Top Five Things to do in Paris

Whether you're visiting Paris for the first time or plan to hit the sightseeing hotspots over a weekend break, we've got you covered with the top five things to do in Paris

So you’re off to one of the most beautiful cities in the world but you’ve only got two days and therefore want to know what the top 5 things to do in Paris are. Not a problem, here is a handy list, brought to you by the team at the Paris Pass.

The Eiffel Tower

One of the most recognisable structures in the world, this iconic steel construction was built by engineer Gustave Eiffel and his team to serve as the main entrance for the 1889 Exposition Universelle (World Fair). Although it was originally planned as a temporary installation, the tower is still standing over 126 years later. Situated alongside the Seine, the tower has several levels, each one offering a spectacular view over Paris and from up high all roads appear to lead to the Eiffel Tower. If you’re feeling fit, then why not try walking up the 704 steps to the top? The tower has a three levels: Level 1 features a transparent floor for a hair-raising view; the Jules Verne restaurant can be found on Level 2 for dinner with a spectacular view; while Level 3 offers a stunning perspective across Paris and Gustave Eiffel’s former office. To find out more about the history of the Eiffel Tower with photos, posters, videos, illustrations and interactive displays don't forget to check it all out on Level 1.

Notre-Dame Cathedral

Next on our list of top 5 things to do in Paris is another famous, but much older structure. Notre-Dame de Paris translates to ‘Our Lady of Paris’ and is dedicated to the Virgin Mary. This Catholic cathedral is built in the French Gothic style and is one of the largest and best-known church buildings in the world. It is particularly famous for its outstanding sculptures and stained glass. Instigated around 1200 by the bishop and mayor of Paris, Maurice de Sully, the main construction work was completed under the direction of four different master builders by 1250. Additions in the late 13th and early 14th century included the flying buttresses, choir chapels and a 15m apse. Notre Dame is one of only a few free attractions in Paris, although there is a fee if you want to climb the towers. 387 steps up a narrow spiral staircase and you will be rewarded with some truly impressive gargoyles and roof sculptures, as well as an astonishing view. A beautiful sight and an intrinsic part of the splendid Paris skyline.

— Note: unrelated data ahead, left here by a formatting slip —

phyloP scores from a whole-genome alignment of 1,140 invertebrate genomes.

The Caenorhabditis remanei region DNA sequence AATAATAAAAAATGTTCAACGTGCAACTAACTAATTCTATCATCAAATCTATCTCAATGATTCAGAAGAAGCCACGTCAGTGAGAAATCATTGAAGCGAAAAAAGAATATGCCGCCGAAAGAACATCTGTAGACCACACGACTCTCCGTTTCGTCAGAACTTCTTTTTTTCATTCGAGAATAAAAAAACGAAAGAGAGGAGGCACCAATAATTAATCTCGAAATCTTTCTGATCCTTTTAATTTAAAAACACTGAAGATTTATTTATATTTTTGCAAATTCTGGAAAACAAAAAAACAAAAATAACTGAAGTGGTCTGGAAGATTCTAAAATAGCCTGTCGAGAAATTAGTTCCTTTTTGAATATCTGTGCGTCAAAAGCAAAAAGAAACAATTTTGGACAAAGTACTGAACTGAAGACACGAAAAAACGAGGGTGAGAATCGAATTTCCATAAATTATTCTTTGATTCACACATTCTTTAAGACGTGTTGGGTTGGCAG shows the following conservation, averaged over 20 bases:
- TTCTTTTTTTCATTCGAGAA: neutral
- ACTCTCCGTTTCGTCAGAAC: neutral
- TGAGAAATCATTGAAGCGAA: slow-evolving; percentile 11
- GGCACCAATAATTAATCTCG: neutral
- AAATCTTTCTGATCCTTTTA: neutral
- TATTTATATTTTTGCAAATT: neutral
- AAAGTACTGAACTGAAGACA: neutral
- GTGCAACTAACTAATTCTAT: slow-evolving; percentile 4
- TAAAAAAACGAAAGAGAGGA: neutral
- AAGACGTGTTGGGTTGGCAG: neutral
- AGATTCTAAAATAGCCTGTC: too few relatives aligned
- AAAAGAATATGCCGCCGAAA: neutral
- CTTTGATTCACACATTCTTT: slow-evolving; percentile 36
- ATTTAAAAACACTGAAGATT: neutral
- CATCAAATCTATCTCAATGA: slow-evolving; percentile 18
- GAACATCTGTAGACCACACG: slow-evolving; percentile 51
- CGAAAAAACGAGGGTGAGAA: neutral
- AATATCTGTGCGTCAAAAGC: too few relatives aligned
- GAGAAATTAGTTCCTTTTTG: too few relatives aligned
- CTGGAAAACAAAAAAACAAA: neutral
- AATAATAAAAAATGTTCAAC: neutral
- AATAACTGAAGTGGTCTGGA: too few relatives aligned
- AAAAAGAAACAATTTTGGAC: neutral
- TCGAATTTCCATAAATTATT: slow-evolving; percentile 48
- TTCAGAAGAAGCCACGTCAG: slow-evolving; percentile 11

The Seine

The river Seine flows through the heart of Paris, touching ten of the twenty arrondissements (districts). It has served as a backdrop to centuries of Parisian writers, intellectuals, painters, architects and lovers. However, its most important role is as a thoroughfare for commerce and transportation; it also provides half of the city’s water requirements. The river has a grand total of 32 bridges with some being far more remarkable than others. One of the most impressive is the oldest bridge, Pont Neuf, completed in the year 1607. The name actually means ‘new bridge’, which it was at that time. Visitors often wonder which bank is the ‘right bank’ or ‘left bank’, but there is a simple way to remember: face downriver and make a mental note of which bank is which. Explore the riverbanks to discover a multitude of discos, floating restaurants and cafes. If you prefer a quieter life, there are also plenty of benches where you can sit while enjoying a fresh baguette and some fromage. However, the most memorable way to experience the river is aboard a boat. You may like to take a taxi-boat or even reserve a table for a lunch or dinner cruise.

The Louvre

Free to all Europeans under the age of 26, this is the world’s biggest museum. It’s also an important Paris monument and landmark. Situated on the right bank of the Seine in the Louvre Palace, it houses approximately 35,000 objects from almost all historic periods. The Louvre Palace was the city home of Louis XIV before he moved out to the Palace of Versailles in 1682. When he and his court vacated the palace, the Louvre was home to the royal collection that included many ancient Greek and Roman artefacts. We recommend you plan your visit in advance due to the sheer number of fascinating and popular items in this museum, including of course the Mona Lisa. Highlights include classics such as the Venus de Milo, the beautiful Tuileries Gardens and the stunning sculpture collection. History lovers will particularly enjoy the Egyptian Antiquities and the Greek, Etruscan and Roman department.


Although located just outside Paris, this incredibly opulent royal palace should feature on any Paris must see list. Constructed in the 17th century, the Palace of Versailles was the main residence of King Louis XVI and Marie Antoinette. The gardens span over 230 acres and include a multitude of water fountains, formal and private enclosed gardens. The fountain shows, scheduled during summer months, are well worth a look. You may also like to hire a rowing boat on the palace’s boating lake, known as the Grand Canal. King Louis XVI and his wife Marie Antoinette lived at Versailles until the start of the French revolution in 1789, when they were forced to return to Paris and were beheaded by guillotine. The splendour of the palace stood in stark contrast to conditions endured by France’s starving citizens. Just a 25-minute train ride from the city centre, this historic venue makes for essential viewing. Paris has many fascinating attractions and sights to see, but if you’re looking to focus on only a few, then these are our recommendations for the top 5 things to do in Paris. Wishing you a good trip!
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